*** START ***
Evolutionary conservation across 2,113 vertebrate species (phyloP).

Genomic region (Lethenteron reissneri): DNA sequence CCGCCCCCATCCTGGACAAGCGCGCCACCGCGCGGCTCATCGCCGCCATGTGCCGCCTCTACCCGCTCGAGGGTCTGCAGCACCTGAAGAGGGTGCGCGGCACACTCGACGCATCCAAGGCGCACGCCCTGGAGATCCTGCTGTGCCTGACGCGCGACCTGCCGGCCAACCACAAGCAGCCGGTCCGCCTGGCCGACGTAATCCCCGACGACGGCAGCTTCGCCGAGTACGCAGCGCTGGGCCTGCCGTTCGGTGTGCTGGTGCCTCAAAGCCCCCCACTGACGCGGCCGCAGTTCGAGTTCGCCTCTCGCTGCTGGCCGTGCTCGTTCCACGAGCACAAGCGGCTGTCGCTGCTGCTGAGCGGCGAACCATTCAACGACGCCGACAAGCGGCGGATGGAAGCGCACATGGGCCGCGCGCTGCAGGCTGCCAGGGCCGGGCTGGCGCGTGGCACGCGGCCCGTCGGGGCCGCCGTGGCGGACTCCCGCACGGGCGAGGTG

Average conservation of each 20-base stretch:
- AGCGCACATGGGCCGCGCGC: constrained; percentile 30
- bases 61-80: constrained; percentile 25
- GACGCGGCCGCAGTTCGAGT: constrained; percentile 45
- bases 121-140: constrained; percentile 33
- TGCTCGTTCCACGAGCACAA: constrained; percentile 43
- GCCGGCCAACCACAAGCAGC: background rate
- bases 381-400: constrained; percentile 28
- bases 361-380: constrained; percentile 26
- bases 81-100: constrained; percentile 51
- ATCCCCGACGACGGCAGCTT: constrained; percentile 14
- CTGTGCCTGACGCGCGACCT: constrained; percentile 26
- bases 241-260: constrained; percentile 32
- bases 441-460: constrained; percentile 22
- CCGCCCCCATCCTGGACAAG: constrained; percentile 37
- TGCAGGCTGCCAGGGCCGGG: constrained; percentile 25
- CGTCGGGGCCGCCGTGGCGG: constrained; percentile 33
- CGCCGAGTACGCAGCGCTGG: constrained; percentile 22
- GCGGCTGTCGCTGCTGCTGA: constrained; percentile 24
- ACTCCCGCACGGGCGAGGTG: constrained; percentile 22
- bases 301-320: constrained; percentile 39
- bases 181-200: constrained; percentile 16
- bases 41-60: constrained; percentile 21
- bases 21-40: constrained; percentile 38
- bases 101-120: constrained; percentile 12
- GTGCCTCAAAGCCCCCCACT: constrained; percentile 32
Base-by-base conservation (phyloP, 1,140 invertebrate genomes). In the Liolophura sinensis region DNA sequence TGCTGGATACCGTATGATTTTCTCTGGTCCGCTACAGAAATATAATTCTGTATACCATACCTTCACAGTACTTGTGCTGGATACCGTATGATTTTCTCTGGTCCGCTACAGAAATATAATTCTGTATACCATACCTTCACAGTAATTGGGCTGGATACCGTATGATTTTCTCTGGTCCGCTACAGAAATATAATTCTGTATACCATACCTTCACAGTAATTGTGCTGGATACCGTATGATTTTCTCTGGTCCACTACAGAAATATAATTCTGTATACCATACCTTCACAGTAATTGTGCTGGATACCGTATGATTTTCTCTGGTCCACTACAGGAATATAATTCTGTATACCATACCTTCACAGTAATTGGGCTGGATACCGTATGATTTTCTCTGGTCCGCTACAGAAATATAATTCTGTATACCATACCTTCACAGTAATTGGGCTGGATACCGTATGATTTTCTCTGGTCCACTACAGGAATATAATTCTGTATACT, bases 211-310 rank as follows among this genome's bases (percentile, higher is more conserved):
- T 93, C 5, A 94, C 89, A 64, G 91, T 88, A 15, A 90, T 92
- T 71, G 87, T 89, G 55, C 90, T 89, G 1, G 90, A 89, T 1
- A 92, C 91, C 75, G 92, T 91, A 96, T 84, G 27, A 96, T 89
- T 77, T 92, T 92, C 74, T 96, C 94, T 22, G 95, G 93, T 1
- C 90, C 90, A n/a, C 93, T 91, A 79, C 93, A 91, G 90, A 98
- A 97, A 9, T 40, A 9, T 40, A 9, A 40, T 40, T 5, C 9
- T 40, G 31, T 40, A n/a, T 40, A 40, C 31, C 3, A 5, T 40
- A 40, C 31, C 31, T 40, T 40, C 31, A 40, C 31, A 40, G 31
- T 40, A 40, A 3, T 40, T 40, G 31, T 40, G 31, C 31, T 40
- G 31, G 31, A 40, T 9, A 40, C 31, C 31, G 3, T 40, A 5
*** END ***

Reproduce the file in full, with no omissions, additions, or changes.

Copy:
Evolutionary conservation across 2,113 vertebrate species (phyloP).

Genomic region (Lethenteron reissneri): DNA sequence CCGCCCCCATCCTGGACAAGCGCGCCACCGCGCGGCTCATCGCCGCCATGTGCCGCCTCTACCCGCTCGAGGGTCTGCAGCACCTGAAGAGGGTGCGCGGCACACTCGACGCATCCAAGGCGCACGCCCTGGAGATCCTGCTGTGCCTGACGCGCGACCTGCCGGCCAACCACAAGCAGCCGGTCCGCCTGGCCGACGTAATCCCCGACGACGGCAGCTTCGCCGAGTACGCAGCGCTGGGCCTGCCGTTCGGTGTGCTGGTGCCTCAAAGCCCCCCACTGACGCGGCCGCAGTTCGAGTTCGCCTCTCGCTGCTGGCCGTGCTCGTTCCACGAGCACAAGCGGCTGTCGCTGCTGCTGAGCGGCGAACCATTCAACGACGCCGACAAGCGGCGGATGGAAGCGCACATGGGCCGCGCGCTGCAGGCTGCCAGGGCCGGGCTGGCGCGTGGCACGCGGCCCGTCGGGGCCGCCGTGGCGGACTCCCGCACGGGCGAGGTG

Average conservation of each 20-base stretch:
- AGCGCACATGGGCCGCGCGC: constrained; percentile 30
- bases 61-80: constrained; percentile 25
- GACGCGGCCGCAGTTCGAGT: constrained; percentile 45
- bases 121-140: constrained; percentile 33
- TGCTCGTTCCACGAGCACAA: constrained; percentile 43
- GCCGGCCAACCACAAGCAGC: background rate
- bases 381-400: constrained; percentile 28
- bases 361-380: constrained; percentile 26
- bases 81-100: constrained; percentile 51
- ATCCCCGACGACGGCAGCTT: constrained; percentile 14
- CTGTGCCTGACGCGCGACCT: constrained; percentile 26
- bases 241-260: constrained; percentile 32
- bases 441-460: constrained; percentile 22
- CCGCCCCCATCCTGGACAAG: constrained; percentile 37
- TGCAGGCTGCCAGGGCCGGG: constrained; percentile 25
- CGTCGGGGCCGCCGTGGCGG: constrained; percentile 33
- CGCCGAGTACGCAGCGCTGG: constrained; percentile 22
- GCGGCTGTCGCTGCTGCTGA: constrained; percentile 24
- ACTCCCGCACGGGCGAGGTG: constrained; percentile 22
- bases 301-320: constrained; percentile 39
- bases 181-200: constrained; percentile 16
- bases 41-60: constrained; percentile 21
- bases 21-40: constrained; percentile 38
- bases 101-120: constrained; percentile 12
- GTGCCTCAAAGCCCCCCACT: constrained; percentile 32
Base-by-base conservation (phyloP, 1,140 invertebrate genomes). In the Liolophura sinensis region DNA sequence TGCTGGATACCGTATGATTTTCTCTGGTCCGCTACAGAAATATAATTCTGTATACCATACCTTCACAGTACTTGTGCTGGATACCGTATGATTTTCTCTGGTCCGCTACAGAAATATAATTCTGTATACCATACCTTCACAGTAATTGGGCTGGATACCGTATGATTTTCTCTGGTCCGCTACAGAAATATAATTCTGTATACCATACCTTCACAGTAATTGTGCTGGATACCGTATGATTTTCTCTGGTCCACTACAGAAATATAATTCTGTATACCATACCTTCACAGTAATTGTGCTGGATACCGTATGATTTTCTCTGGTCCACTACAGGAATATAATTCTGTATACCATACCTTCACAGTAATTGGGCTGGATACCGTATGATTTTCTCTGGTCCGCTACAGAAATATAATTCTGTATACCATACCTTCACAGTAATTGGGCTGGATACCGTATGATTTTCTCTGGTCCACTACAGGAATATAATTCTGTATACT, bases 211-310 rank as follows among this genome's bases (percentile, higher is more conserved):
- T 93, C 5, A 94, C 89, A 64, G 91, T 88, A 15, A 90, T 92
- T 71, G 87, T 89, G 55, C 90, T 89, G 1, G 90, A 89, T 1
- A 92, C 91, C 75, G 92, T 91, A 96, T 84, G 27, A 96, T 89
- T 77, T 92, T 92, C 74, T 96, C 94, T 22, G 95, G 93, T 1
- C 90, C 90, A n/a, C 93, T 91, A 79, C 93, A 91, G 90, A 98
- A 97, A 9, T 40, A 9, T 40, A 9, A 40, T 40, T 5, C 9
- T 40, G 31, T 40, A n/a, T 40, A 40, C 31, C 3, A 5, T 40
- A 40, C 31, C 31, T 40, T 40, C 31, A 40, C 31, A 40, G 31
- T 40, A 40, A 3, T 40, T 40, G 31, T 40, G 31, C 31, T 40
- G 31, G 31, A 40, T 9, A 40, C 31, C 31, G 3, T 40, A 5